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If you were there at the Paris Motor Show in 1973 when Stile Bertone pulled the cover off of this NSU Trapeze concept then you likely would have noted the similarity between the car and the Lancia Stratos that had just gone into production one year earlier and was also designed by Bertone. Like the Stratos it shared an enormous wrap-around windscreen, small side windows and overall compact proportions. And though there are certainly similarities in the general shape, the NSU Trapeze was also decidedly different.
NSU, of course, is one of the defunct brands once operated by Auto Union. Not one of the brands represented in the audi four ring logo, NSU was a later addition that made everything from bicycles to automobiles. Before its acquisition by Auto Union, the company actually produced the first prototype of what would become the Volkswagen Beetle for Ferdinand Porsche. Likely its best known product by today’s market would be the original TT and TTS models of its Prinz – both naming inspirations for the Audis sold today by the same name. The brand was also known for its production of rotary-powered cars and that is just about where the NSU Trapeze comes into the picture.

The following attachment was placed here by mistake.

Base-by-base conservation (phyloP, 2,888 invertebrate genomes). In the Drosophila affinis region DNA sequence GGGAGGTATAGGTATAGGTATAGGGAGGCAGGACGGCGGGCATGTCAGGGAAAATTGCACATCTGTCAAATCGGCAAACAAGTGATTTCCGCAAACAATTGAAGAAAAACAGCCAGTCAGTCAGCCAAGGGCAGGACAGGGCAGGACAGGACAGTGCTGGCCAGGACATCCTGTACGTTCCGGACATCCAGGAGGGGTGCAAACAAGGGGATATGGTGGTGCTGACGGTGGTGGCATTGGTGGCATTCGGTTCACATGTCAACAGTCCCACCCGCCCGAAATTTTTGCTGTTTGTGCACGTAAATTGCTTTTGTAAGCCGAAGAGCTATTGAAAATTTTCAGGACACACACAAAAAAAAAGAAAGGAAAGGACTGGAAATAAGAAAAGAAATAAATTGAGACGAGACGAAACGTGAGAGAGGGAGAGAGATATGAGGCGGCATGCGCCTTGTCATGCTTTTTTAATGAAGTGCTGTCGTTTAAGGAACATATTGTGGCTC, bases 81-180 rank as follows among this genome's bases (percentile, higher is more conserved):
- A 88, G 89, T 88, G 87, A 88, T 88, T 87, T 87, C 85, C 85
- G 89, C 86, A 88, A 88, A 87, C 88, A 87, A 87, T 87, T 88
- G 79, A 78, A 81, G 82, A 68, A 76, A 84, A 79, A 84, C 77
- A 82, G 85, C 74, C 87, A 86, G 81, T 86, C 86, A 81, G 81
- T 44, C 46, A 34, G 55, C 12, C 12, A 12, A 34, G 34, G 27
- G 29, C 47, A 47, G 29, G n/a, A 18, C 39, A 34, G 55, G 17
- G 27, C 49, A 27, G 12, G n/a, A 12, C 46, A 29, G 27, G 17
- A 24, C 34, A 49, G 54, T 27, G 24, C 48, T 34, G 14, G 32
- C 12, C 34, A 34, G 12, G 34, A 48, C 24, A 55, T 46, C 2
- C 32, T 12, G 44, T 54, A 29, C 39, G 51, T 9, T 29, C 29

Stile Bertone designed cars for many brands. The styling house had also designed the company’s rotary-powered Sport Prinz and Wankel Spider, and this association likely spurred the idea for this mid-mounted rotary engine concept. Another primarily difference between the Trapeze and the Stratos was that of seating, because though the Trapeze was mid-engined it was also a four-seater. The Trapeze name actually comes from the positions of those four seats, positioned in a trapezium formation. Front seats were close together and back seats were further apart, allowing for design around the mid-engine spacial challenges and also allowing for improved forward visibility and legroom for all passengers.
See more photos of the NSU Trapeze Concept in the photo gallery linked to this story.